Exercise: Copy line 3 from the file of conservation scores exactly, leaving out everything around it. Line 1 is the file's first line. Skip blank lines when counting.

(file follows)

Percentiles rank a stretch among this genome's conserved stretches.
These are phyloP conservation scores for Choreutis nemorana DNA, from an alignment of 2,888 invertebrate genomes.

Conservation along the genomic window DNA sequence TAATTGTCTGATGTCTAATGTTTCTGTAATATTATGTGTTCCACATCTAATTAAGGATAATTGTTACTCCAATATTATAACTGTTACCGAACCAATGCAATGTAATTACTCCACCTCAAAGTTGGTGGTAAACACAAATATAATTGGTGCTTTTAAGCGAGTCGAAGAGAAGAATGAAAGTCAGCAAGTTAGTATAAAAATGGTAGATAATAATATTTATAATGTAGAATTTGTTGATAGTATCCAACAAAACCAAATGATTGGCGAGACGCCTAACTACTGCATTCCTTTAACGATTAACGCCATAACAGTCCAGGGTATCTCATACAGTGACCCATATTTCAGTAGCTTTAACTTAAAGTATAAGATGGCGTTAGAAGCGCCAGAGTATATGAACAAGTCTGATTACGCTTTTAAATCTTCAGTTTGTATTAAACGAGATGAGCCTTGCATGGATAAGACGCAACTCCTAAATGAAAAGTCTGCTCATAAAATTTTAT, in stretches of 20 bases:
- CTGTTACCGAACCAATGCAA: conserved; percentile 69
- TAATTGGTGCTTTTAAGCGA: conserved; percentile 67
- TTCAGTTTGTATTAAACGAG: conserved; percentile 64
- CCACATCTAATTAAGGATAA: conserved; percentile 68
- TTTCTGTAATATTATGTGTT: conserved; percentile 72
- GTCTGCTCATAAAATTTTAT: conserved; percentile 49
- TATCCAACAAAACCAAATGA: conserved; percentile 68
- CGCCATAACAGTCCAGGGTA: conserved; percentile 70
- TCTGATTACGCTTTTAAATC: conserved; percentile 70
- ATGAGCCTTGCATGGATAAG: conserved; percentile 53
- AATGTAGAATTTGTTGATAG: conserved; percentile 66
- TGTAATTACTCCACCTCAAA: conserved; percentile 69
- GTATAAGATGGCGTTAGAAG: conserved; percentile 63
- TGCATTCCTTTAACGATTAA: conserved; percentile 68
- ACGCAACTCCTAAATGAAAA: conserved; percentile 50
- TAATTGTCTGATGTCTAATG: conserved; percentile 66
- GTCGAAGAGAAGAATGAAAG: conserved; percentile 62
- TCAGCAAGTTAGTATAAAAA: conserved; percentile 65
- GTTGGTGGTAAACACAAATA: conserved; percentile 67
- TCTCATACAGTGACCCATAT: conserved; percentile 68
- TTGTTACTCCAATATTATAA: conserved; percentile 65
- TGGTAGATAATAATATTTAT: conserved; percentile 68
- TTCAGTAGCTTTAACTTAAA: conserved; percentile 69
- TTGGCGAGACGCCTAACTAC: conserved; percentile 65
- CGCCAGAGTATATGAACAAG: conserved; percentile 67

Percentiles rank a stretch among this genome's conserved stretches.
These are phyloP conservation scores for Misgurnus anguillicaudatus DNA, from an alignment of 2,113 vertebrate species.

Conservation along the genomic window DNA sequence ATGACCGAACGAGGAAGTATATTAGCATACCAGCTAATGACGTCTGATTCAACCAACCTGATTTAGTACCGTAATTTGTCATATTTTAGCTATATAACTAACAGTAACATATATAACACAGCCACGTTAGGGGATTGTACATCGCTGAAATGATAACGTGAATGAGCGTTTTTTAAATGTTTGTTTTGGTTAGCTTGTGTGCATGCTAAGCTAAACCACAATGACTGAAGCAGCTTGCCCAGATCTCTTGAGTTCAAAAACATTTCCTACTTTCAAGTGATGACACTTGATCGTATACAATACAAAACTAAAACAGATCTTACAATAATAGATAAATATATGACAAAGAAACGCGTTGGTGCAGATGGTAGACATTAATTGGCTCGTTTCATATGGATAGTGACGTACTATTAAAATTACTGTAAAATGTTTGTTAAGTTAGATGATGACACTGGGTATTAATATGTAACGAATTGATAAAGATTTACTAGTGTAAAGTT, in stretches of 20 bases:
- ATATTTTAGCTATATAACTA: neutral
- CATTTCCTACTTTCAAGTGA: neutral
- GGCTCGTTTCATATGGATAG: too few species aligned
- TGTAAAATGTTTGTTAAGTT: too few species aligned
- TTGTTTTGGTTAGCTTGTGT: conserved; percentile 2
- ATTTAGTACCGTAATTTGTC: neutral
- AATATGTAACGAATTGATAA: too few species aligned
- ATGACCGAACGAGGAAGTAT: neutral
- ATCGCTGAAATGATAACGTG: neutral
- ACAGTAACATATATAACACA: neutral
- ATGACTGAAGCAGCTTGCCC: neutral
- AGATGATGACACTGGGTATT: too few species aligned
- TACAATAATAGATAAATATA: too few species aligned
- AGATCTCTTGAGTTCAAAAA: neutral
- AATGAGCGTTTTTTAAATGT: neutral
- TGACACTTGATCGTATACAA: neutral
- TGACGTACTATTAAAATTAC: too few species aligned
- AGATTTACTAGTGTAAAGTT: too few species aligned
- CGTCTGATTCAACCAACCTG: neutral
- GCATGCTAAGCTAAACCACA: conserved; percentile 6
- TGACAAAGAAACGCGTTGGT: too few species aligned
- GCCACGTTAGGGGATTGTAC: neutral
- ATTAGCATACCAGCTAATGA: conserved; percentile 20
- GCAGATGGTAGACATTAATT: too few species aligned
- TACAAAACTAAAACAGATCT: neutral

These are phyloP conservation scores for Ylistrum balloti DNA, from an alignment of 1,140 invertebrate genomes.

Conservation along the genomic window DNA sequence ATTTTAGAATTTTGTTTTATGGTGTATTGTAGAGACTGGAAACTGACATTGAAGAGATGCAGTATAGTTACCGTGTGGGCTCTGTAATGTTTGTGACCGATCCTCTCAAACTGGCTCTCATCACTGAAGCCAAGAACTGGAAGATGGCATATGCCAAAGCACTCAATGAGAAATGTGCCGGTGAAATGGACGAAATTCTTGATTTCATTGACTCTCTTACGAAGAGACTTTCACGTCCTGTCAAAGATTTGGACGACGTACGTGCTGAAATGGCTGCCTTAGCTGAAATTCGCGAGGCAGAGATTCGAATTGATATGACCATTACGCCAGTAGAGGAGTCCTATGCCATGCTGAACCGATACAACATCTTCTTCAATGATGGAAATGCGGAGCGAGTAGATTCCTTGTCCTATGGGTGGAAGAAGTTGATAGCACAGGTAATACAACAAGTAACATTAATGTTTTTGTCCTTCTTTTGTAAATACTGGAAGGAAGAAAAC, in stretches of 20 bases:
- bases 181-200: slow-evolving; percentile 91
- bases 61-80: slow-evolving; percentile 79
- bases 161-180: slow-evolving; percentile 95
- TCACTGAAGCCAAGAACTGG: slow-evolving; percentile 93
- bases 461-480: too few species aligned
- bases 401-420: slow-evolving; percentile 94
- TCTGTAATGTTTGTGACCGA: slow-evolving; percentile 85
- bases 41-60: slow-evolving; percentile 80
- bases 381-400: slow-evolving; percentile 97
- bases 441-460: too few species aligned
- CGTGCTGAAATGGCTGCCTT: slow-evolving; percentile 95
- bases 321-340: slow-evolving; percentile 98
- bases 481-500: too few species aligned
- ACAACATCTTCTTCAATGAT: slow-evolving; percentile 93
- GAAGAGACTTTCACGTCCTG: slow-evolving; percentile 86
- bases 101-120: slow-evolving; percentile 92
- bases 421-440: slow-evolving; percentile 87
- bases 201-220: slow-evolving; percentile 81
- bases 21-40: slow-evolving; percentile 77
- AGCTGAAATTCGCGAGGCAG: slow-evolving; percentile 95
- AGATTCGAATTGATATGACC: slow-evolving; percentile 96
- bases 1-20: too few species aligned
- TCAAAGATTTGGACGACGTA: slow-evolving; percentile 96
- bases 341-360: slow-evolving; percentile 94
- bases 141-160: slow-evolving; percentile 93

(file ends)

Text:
Conservation along the genomic window DNA sequence TAATTGTCTGATGTCTAATGTTTCTGTAATATTATGTGTTCCACATCTAATTAAGGATAATTGTTACTCCAATATTATAACTGTTACCGAACCAATGCAATGTAATTACTCCACCTCAAAGTTGGTGGTAAACACAAATATAATTGGTGCTTTTAAGCGAGTCGAAGAGAAGAATGAAAGTCAGCAAGTTAGTATAAAAATGGTAGATAATAATATTTATAATGTAGAATTTGTTGATAGTATCCAACAAAACCAAATGATTGGCGAGACGCCTAACTACTGCATTCCTTTAACGATTAACGCCATAACAGTCCAGGGTATCTCATACAGTGACCCATATTTCAGTAGCTTTAACTTAAAGTATAAGATGGCGTTAGAAGCGCCAGAGTATATGAACAAGTCTGATTACGCTTTTAAATCTTCAGTTTGTATTAAACGAGATGAGCCTTGCATGGATAAGACGCAACTCCTAAATGAAAAGTCTGCTCATAAAATTTTAT, in stretches of 20 bases: